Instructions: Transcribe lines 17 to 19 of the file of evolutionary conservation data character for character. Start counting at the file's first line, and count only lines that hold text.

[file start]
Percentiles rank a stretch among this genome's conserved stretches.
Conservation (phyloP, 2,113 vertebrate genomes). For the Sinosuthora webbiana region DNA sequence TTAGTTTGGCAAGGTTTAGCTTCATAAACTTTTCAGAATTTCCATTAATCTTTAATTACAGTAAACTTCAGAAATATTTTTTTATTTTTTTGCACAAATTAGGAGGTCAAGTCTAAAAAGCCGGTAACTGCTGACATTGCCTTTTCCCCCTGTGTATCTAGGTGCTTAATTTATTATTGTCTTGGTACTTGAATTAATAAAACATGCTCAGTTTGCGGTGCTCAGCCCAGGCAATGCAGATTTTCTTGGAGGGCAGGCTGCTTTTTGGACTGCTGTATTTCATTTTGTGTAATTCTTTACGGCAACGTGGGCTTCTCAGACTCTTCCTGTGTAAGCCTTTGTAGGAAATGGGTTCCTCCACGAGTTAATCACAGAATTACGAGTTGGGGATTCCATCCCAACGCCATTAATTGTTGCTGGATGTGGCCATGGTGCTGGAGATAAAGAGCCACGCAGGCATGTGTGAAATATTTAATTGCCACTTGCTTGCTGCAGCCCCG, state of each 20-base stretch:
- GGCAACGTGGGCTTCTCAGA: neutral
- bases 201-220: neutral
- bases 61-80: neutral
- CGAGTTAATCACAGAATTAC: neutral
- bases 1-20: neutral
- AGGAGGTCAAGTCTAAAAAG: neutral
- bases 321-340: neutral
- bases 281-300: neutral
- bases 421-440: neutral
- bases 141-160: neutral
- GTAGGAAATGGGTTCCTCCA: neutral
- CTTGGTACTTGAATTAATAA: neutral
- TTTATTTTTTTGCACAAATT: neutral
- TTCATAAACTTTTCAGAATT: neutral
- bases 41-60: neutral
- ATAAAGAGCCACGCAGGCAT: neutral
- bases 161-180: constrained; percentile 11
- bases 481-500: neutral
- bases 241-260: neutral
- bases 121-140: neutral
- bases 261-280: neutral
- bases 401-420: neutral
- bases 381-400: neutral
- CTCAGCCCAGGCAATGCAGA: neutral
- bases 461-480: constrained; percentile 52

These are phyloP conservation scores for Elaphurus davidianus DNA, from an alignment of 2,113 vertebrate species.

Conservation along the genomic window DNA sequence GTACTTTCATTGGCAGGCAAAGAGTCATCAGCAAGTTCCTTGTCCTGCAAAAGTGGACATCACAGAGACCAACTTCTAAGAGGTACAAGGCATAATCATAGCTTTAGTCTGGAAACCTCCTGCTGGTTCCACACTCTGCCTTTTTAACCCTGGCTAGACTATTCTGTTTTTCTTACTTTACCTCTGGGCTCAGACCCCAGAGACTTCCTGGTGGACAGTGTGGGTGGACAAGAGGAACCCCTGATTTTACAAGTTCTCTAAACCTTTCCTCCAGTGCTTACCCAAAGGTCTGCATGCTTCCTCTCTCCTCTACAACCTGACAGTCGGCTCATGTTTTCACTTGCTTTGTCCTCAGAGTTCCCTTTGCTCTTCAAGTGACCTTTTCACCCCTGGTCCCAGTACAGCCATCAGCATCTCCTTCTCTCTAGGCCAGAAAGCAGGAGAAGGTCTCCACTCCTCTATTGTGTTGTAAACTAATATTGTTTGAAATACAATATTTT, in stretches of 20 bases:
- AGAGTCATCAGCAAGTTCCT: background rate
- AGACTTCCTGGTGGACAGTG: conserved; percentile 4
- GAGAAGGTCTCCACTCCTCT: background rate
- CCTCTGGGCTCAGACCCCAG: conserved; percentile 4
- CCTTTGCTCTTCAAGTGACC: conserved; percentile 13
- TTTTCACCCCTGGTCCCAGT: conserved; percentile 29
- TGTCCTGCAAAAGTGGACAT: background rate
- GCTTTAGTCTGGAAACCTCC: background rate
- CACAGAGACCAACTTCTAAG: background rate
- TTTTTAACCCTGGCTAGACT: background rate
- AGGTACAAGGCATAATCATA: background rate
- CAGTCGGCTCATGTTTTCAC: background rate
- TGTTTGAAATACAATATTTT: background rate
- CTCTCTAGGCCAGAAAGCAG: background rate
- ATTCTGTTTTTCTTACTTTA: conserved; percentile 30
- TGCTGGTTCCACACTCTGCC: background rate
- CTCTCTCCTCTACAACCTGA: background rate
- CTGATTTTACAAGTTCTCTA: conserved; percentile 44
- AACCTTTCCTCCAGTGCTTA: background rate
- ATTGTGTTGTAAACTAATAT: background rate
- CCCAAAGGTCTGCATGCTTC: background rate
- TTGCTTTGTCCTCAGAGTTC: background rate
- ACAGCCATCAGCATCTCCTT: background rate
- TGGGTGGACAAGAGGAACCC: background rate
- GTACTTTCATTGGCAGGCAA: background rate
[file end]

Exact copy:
- bases 41-60: neutral
- ATAAAGAGCCACGCAGGCAT: neutral
- bases 161-180: constrained; percentile 11